And there simply is no better way to show what's important than by removing it from his sight. I just feel like a lot of these conversations about the future of manufacturing, the future of the skilled trades and the widening skills gap, etc., it has to start with the fact that these things can't be mysteries. These things are the logical results of completely removing an entire discipline of vocations from the sight of parents and kids.

JH: On your Facebook page last month, a woman who didn't like one of your recent diatribes on the skills gap and hard jobs fired back at you that not everyone wants to have a hard job. Is there a misconception where these skilled jobs have to be dirty and dangerous?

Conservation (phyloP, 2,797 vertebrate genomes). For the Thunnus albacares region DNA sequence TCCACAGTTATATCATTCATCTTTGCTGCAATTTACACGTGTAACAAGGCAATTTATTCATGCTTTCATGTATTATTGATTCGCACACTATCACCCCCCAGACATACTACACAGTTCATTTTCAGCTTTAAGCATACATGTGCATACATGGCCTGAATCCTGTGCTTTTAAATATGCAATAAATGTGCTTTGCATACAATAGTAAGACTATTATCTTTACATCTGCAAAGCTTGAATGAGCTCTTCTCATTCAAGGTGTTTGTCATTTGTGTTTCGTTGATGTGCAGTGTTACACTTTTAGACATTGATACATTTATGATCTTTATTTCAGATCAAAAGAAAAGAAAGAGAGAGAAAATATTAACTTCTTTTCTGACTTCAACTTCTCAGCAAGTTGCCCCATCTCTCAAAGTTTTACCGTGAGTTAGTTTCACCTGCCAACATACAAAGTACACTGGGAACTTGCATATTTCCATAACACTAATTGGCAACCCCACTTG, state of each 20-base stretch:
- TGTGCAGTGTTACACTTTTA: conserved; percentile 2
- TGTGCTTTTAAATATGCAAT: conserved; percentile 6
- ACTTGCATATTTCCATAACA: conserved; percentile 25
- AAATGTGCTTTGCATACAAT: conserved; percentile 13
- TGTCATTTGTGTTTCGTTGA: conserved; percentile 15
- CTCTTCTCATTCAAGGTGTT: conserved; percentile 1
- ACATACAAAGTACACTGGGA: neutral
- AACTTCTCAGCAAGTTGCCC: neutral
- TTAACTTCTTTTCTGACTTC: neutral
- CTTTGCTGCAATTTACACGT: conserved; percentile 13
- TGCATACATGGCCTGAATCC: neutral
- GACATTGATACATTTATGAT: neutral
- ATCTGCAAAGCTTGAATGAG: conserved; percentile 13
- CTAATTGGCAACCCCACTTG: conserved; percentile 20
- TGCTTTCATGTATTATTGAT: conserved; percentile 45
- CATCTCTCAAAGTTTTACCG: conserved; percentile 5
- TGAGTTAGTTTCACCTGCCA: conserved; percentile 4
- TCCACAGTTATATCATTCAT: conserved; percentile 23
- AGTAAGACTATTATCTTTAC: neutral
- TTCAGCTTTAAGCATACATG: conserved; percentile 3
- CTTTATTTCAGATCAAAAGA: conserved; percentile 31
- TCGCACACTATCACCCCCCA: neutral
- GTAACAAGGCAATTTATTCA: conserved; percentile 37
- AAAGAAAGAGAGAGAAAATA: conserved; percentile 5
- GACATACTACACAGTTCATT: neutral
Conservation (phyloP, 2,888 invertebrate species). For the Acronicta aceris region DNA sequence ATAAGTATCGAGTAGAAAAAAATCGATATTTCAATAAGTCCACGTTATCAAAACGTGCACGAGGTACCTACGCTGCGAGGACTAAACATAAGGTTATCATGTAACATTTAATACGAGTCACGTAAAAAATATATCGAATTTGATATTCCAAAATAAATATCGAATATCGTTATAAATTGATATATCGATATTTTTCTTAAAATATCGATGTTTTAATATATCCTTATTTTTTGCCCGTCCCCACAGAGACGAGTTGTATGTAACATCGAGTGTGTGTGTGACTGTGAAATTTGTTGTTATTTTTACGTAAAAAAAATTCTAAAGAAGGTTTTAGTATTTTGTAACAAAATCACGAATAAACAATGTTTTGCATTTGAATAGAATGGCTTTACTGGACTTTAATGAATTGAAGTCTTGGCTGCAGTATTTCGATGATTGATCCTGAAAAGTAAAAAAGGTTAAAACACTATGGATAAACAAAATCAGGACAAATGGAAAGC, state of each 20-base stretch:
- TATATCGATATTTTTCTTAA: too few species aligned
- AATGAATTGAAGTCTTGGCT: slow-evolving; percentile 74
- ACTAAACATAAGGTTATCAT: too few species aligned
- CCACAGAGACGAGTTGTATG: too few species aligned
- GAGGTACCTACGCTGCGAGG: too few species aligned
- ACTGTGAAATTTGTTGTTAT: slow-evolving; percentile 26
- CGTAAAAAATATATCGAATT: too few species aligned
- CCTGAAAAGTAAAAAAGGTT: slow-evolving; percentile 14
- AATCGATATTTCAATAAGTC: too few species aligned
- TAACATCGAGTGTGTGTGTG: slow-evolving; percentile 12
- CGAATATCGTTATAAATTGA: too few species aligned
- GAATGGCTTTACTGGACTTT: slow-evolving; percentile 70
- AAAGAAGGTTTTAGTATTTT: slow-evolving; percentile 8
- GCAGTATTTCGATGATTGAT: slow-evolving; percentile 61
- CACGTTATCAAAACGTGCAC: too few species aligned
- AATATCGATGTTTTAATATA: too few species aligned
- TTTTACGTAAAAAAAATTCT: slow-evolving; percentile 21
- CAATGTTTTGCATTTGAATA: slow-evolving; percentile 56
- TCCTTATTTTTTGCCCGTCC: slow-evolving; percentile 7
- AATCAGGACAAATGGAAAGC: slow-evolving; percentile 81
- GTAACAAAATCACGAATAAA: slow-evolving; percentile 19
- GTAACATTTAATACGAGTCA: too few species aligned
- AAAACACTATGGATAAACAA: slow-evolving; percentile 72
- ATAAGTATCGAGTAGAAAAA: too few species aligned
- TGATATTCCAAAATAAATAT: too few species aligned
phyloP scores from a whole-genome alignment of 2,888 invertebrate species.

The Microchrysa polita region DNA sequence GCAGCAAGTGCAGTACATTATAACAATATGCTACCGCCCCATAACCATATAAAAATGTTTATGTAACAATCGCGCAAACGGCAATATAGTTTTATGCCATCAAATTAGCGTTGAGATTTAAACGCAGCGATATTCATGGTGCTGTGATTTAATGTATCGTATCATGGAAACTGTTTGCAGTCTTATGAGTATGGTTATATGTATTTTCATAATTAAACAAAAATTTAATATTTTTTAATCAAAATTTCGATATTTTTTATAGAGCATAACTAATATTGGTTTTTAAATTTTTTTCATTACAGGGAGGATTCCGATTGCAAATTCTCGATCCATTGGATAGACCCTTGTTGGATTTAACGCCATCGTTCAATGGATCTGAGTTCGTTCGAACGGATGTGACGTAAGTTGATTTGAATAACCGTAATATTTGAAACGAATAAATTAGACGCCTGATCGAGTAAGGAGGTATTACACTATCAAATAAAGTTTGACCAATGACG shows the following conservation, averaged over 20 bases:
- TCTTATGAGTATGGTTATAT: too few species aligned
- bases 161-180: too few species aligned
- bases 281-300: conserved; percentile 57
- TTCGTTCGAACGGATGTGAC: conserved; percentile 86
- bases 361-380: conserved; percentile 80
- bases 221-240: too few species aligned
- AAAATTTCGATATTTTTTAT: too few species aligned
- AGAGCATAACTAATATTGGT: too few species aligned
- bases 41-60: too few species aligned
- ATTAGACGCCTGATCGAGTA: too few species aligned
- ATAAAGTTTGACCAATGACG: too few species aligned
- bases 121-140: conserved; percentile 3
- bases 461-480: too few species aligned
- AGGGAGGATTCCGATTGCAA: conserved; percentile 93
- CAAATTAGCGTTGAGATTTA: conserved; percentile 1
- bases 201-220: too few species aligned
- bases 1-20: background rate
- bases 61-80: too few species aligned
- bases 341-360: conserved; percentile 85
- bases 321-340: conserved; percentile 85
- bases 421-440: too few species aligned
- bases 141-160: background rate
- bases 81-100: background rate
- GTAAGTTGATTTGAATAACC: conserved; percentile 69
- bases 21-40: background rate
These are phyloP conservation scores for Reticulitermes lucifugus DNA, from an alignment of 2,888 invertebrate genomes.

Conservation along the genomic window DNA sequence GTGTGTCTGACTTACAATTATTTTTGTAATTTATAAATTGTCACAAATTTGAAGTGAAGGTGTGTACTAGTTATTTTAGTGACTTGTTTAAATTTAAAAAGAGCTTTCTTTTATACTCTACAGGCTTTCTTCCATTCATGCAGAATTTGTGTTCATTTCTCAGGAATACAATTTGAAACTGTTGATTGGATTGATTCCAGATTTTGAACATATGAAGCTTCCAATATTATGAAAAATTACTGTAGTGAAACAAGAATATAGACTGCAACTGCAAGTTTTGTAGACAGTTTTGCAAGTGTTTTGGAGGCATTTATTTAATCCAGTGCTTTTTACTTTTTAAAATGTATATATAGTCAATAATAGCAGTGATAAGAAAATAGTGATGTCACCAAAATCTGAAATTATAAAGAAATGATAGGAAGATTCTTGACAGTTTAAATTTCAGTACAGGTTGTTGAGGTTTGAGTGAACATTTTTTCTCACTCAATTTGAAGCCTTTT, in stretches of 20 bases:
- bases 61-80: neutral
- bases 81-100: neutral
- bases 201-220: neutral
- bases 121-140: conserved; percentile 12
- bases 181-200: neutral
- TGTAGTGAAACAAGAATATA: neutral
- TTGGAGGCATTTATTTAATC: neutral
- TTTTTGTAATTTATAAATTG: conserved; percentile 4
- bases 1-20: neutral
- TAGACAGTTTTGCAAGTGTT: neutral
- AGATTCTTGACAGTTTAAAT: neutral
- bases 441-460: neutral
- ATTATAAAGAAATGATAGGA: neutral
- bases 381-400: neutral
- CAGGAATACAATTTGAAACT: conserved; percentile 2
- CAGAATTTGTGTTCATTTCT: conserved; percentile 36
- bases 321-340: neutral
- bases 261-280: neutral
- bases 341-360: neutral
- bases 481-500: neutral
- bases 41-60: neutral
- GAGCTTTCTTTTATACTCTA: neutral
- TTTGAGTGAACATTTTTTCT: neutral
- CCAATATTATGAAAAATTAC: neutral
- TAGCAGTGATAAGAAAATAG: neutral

MR: The problem isn't that so much has changed in that world; the problem in my view is that higher ed needed a PR campaign in the ’50s and ’60s. We actually needed more people to enthusiastically matriculate through universities. Society really could benefit from more liberal arts, classical thought and more people with a broad-based understanding of stuff. And so the push for college in my view was legitimate. Unfortunately, the push for college came at the expense of other forms of education. And this is just a classic trap in most forms of advocacy and PR. You promote one thing not to the betterment of itself, but at the expense of the other.

So the proposition became: “if you don't go to a four-year school, you're going to wind up over here in this shit hole. But if you wind up over there, then the kind of job you're going to get is going to make you want to kill yourself."

So the whole transaction became fraught with false consequences. That's how we promote it.